It looks like you're using an Ad Blocker.
Please white-list or disable AboveTopSecret.com in your ad-blocking tool.
Some features of ATS will be disabled while you continue to use an ad-blocker.
Expert questions US public health agency advice on influenza vaccines
Marketing influenza vaccines involves marketing influenza as a threat of great proportions, argues Johns Hopkins fellow
Influenza: marketing vaccine by marketing disease
The United States government public health agency, the CDC, pledges “To base all public health decisions on the highest quality scientific data, openly and objectively derived.” But Peter Doshi, a postdoctoral fellow at Johns Hopkins University School of Medicine, argues that in the case of influenza vaccinations and their marketing, this is not so.
His article is published on bmj.com today (Thursday 16 May 2013).
Promotion of influenza vaccines is one of the most visible and aggressive public health policies today, writes Doshi. Today around 135 million doses of influenza vaccine annually enter the US market, with vaccinations administered in drug stores, supermarkets - even some drive-throughs.
This enormous growth has not been fuelled by popular demand but instead by a public health campaign that delivers a straightforward message: influenza is a serious disease, we are all at risk of complications from influenza, the flu shot is virtually risk free, and vaccination saves lives.
Yet, Doshi argues that the vaccine might be less beneficial and less safe than has been claimed, and the threat of influenza appears overstated.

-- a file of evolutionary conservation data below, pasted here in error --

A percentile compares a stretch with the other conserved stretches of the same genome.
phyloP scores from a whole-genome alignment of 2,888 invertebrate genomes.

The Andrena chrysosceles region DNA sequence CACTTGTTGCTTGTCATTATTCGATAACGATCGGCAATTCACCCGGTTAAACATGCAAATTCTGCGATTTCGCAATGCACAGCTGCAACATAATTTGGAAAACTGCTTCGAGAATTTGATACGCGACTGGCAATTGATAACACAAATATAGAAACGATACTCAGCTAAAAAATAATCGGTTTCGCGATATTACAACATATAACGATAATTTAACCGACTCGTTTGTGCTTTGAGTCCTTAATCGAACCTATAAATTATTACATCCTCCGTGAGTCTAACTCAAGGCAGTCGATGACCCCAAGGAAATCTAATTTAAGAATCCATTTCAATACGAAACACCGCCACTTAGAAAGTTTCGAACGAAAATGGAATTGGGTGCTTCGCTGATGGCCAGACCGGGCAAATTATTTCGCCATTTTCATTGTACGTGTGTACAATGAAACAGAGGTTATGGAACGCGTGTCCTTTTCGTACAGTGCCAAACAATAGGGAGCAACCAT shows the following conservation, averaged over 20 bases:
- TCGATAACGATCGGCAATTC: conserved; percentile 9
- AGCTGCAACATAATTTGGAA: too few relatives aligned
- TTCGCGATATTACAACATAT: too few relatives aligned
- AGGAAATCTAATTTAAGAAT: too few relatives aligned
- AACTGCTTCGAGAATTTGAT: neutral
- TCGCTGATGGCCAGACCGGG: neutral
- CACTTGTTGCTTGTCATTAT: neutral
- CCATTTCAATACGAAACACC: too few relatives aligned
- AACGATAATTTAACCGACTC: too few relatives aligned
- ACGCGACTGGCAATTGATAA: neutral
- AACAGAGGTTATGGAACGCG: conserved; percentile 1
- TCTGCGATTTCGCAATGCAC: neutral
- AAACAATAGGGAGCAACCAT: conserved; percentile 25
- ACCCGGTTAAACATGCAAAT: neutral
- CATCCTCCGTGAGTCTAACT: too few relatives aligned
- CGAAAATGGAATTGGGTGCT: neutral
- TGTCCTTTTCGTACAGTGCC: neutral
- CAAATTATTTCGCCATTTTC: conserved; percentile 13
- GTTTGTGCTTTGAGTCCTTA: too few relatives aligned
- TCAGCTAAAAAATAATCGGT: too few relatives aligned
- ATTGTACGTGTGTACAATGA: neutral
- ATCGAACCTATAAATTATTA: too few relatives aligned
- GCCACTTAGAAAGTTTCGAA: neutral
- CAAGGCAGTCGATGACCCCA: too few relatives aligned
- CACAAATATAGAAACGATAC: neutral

To support its case, the CDC cites two studies of influenza vaccines, published in high-impact, peer-reviewed journals and carried out by academic and government researchers with non-commercial funding. Both found a large (up to 48%) relative reduction in the risk of death.
“If true, these statistics indicate that influenza vaccines can save more lives than any other single licensed medicine on the planet,” says Doshi. But he argues that these studies are “simply implausible” and likely the product of the ‘healthy-user effect’ (in this case, a propensity for healthier people to be more likely to get vaccinated than less healthy people).
In addition, he says, there is virtually no evidence that influenza vaccines reduce elderly deaths – the very reason the policy was originally created.
He points out that the agency itself acknowledges the evidence may be undermined by bias. Yet, he says “for most people, and possibly most doctors, officials need only claim that vaccines save lives, and it is assumed there must be solid research behind it.”